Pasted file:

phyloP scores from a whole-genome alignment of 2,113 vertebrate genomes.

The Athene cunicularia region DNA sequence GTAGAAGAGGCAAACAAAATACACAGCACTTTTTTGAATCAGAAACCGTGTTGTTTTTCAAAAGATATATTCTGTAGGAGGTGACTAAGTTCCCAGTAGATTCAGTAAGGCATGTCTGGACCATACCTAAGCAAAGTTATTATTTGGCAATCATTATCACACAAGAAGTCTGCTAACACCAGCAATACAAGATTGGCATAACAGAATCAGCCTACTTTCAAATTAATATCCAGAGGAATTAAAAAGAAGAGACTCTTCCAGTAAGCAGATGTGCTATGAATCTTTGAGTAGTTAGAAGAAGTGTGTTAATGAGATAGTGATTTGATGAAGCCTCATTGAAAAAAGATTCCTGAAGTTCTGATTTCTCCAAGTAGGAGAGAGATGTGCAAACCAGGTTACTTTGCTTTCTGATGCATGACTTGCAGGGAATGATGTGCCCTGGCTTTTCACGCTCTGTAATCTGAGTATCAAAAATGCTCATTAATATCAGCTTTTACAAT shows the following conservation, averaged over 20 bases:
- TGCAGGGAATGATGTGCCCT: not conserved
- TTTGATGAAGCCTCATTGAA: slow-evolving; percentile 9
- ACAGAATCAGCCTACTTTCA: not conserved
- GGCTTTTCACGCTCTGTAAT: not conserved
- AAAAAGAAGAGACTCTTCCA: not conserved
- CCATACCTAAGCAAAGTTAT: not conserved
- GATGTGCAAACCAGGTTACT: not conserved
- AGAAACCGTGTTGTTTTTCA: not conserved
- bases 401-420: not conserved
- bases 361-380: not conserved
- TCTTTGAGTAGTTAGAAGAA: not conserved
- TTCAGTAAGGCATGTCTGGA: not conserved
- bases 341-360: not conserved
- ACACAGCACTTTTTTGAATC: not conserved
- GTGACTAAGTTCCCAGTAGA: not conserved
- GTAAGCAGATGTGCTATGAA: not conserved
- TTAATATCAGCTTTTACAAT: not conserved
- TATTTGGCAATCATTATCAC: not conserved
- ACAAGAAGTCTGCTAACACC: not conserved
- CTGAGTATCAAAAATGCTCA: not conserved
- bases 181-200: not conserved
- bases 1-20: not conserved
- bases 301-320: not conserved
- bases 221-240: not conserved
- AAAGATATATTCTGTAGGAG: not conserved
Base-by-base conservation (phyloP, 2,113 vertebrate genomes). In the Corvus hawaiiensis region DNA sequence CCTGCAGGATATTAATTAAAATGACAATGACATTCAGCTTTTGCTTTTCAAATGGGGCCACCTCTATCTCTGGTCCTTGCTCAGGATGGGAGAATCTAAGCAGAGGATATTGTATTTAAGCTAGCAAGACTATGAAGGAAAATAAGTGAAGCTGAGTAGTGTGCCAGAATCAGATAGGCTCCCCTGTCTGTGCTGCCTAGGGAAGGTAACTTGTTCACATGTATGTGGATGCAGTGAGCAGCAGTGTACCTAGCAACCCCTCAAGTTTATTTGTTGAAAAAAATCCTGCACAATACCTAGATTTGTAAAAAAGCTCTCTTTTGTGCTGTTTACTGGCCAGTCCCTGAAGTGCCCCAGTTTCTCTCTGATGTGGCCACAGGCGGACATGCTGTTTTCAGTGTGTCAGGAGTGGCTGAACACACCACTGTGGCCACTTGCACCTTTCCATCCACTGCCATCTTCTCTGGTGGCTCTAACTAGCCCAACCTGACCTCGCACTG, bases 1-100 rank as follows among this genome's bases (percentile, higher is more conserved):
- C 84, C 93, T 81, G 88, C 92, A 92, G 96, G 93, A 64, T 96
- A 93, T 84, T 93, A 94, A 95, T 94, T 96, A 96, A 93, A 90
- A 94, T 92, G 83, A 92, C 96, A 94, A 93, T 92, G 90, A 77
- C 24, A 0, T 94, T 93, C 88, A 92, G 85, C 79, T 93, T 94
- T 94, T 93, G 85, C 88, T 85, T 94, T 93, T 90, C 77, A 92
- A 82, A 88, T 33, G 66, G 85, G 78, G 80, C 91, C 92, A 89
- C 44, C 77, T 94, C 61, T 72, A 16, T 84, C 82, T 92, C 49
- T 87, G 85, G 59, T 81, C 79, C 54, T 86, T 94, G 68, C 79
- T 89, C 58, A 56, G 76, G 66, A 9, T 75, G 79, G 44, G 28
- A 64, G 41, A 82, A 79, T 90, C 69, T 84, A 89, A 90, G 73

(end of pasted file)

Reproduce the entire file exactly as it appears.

phyloP scores from a whole-genome alignment of 2,113 vertebrate genomes.

The Athene cunicularia region DNA sequence GTAGAAGAGGCAAACAAAATACACAGCACTTTTTTGAATCAGAAACCGTGTTGTTTTTCAAAAGATATATTCTGTAGGAGGTGACTAAGTTCCCAGTAGATTCAGTAAGGCATGTCTGGACCATACCTAAGCAAAGTTATTATTTGGCAATCATTATCACACAAGAAGTCTGCTAACACCAGCAATACAAGATTGGCATAACAGAATCAGCCTACTTTCAAATTAATATCCAGAGGAATTAAAAAGAAGAGACTCTTCCAGTAAGCAGATGTGCTATGAATCTTTGAGTAGTTAGAAGAAGTGTGTTAATGAGATAGTGATTTGATGAAGCCTCATTGAAAAAAGATTCCTGAAGTTCTGATTTCTCCAAGTAGGAGAGAGATGTGCAAACCAGGTTACTTTGCTTTCTGATGCATGACTTGCAGGGAATGATGTGCCCTGGCTTTTCACGCTCTGTAATCTGAGTATCAAAAATGCTCATTAATATCAGCTTTTACAAT shows the following conservation, averaged over 20 bases:
- TGCAGGGAATGATGTGCCCT: not conserved
- TTTGATGAAGCCTCATTGAA: slow-evolving; percentile 9
- ACAGAATCAGCCTACTTTCA: not conserved
- GGCTTTTCACGCTCTGTAAT: not conserved
- AAAAAGAAGAGACTCTTCCA: not conserved
- CCATACCTAAGCAAAGTTAT: not conserved
- GATGTGCAAACCAGGTTACT: not conserved
- AGAAACCGTGTTGTTTTTCA: not conserved
- bases 401-420: not conserved
- bases 361-380: not conserved
- TCTTTGAGTAGTTAGAAGAA: not conserved
- TTCAGTAAGGCATGTCTGGA: not conserved
- bases 341-360: not conserved
- ACACAGCACTTTTTTGAATC: not conserved
- GTGACTAAGTTCCCAGTAGA: not conserved
- GTAAGCAGATGTGCTATGAA: not conserved
- TTAATATCAGCTTTTACAAT: not conserved
- TATTTGGCAATCATTATCAC: not conserved
- ACAAGAAGTCTGCTAACACC: not conserved
- CTGAGTATCAAAAATGCTCA: not conserved
- bases 181-200: not conserved
- bases 1-20: not conserved
- bases 301-320: not conserved
- bases 221-240: not conserved
- AAAGATATATTCTGTAGGAG: not conserved
Base-by-base conservation (phyloP, 2,113 vertebrate genomes). In the Corvus hawaiiensis region DNA sequence CCTGCAGGATATTAATTAAAATGACAATGACATTCAGCTTTTGCTTTTCAAATGGGGCCACCTCTATCTCTGGTCCTTGCTCAGGATGGGAGAATCTAAGCAGAGGATATTGTATTTAAGCTAGCAAGACTATGAAGGAAAATAAGTGAAGCTGAGTAGTGTGCCAGAATCAGATAGGCTCCCCTGTCTGTGCTGCCTAGGGAAGGTAACTTGTTCACATGTATGTGGATGCAGTGAGCAGCAGTGTACCTAGCAACCCCTCAAGTTTATTTGTTGAAAAAAATCCTGCACAATACCTAGATTTGTAAAAAAGCTCTCTTTTGTGCTGTTTACTGGCCAGTCCCTGAAGTGCCCCAGTTTCTCTCTGATGTGGCCACAGGCGGACATGCTGTTTTCAGTGTGTCAGGAGTGGCTGAACACACCACTGTGGCCACTTGCACCTTTCCATCCACTGCCATCTTCTCTGGTGGCTCTAACTAGCCCAACCTGACCTCGCACTG, bases 1-100 rank as follows among this genome's bases (percentile, higher is more conserved):
- C 84, C 93, T 81, G 88, C 92, A 92, G 96, G 93, A 64, T 96
- A 93, T 84, T 93, A 94, A 95, T 94, T 96, A 96, A 93, A 90
- A 94, T 92, G 83, A 92, C 96, A 94, A 93, T 92, G 90, A 77
- C 24, A 0, T 94, T 93, C 88, A 92, G 85, C 79, T 93, T 94
- T 94, T 93, G 85, C 88, T 85, T 94, T 93, T 90, C 77, A 92
- A 82, A 88, T 33, G 66, G 85, G 78, G 80, C 91, C 92, A 89
- C 44, C 77, T 94, C 61, T 72, A 16, T 84, C 82, T 92, C 49
- T 87, G 85, G 59, T 81, C 79, C 54, T 86, T 94, G 68, C 79
- T 89, C 58, A 56, G 76, G 66, A 9, T 75, G 79, G 44, G 28
- A 64, G 41, A 82, A 79, T 90, C 69, T 84, A 89, A 90, G 73